Until recently, the logic of deterrence has kept peace on the peninsula, but that may not hold going forward. When North Korea in a few years achieves the ability to strike the continental US with nuclear weapons, for example, the credibility of the US security umbrella will increasingly be called into question.

More importantly, deterrence will not likely continue to be effective in a collapse scenario. If North Korean leaders conclude that the end is near, there is little reason for them to exercise restraint. If they do nothing, they will go down. Their best chance for survival is to throw everything they have at South Korea in hopes of delivering a strong enough blow to fundamentally restructure the situation and open a way out. The risk of war would greatly increase a a collapse scenario?and Pyongyang could be tempted to employ nuclear weapons. Even a slim chance of survival is better than no chance at all. And does anyone think that North Korean leaders will go gently into the night?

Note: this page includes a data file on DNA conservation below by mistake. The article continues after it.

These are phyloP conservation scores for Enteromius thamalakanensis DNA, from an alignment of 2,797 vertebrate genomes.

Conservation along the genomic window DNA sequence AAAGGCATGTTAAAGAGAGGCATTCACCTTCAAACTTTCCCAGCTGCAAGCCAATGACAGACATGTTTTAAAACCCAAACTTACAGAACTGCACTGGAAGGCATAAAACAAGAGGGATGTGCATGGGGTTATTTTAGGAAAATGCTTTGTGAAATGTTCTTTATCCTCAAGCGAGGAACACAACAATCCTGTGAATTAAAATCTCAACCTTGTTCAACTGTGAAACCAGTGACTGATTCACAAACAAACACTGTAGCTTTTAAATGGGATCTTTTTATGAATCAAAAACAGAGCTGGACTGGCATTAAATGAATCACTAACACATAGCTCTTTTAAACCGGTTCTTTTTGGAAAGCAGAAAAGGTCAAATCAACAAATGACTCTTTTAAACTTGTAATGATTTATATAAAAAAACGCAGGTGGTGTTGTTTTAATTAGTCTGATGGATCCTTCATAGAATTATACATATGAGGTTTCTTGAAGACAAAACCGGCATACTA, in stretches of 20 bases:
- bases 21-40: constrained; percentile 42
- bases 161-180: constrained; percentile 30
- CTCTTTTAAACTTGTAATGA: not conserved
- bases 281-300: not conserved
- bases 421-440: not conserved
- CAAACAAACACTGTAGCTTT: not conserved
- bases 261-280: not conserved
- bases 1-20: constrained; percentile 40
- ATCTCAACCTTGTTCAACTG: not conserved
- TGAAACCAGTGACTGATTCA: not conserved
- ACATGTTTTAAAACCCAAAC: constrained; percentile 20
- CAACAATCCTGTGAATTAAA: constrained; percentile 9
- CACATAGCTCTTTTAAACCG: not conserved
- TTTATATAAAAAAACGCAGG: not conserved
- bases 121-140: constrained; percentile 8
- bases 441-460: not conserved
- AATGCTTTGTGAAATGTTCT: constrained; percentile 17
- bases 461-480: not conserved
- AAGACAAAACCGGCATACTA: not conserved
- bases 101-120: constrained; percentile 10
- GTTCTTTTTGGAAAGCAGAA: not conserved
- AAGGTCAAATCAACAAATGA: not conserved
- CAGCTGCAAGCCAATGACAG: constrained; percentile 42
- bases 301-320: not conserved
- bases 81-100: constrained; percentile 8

Nuclear weapons are not the only worries. In a collapse scenario, Pyongyang could douse the South with chemical and biological agents, bombard it with missiles and artillery, disrupt information infrastructure with cyber attacks, infiltrate large numbers of special forces--and who knows what else. If the MERS crisis earlier this year shows anything, it is South Korea's vulnerability to biological attack. A North Korean collapse, if it happens, is not likely to be quick and clean.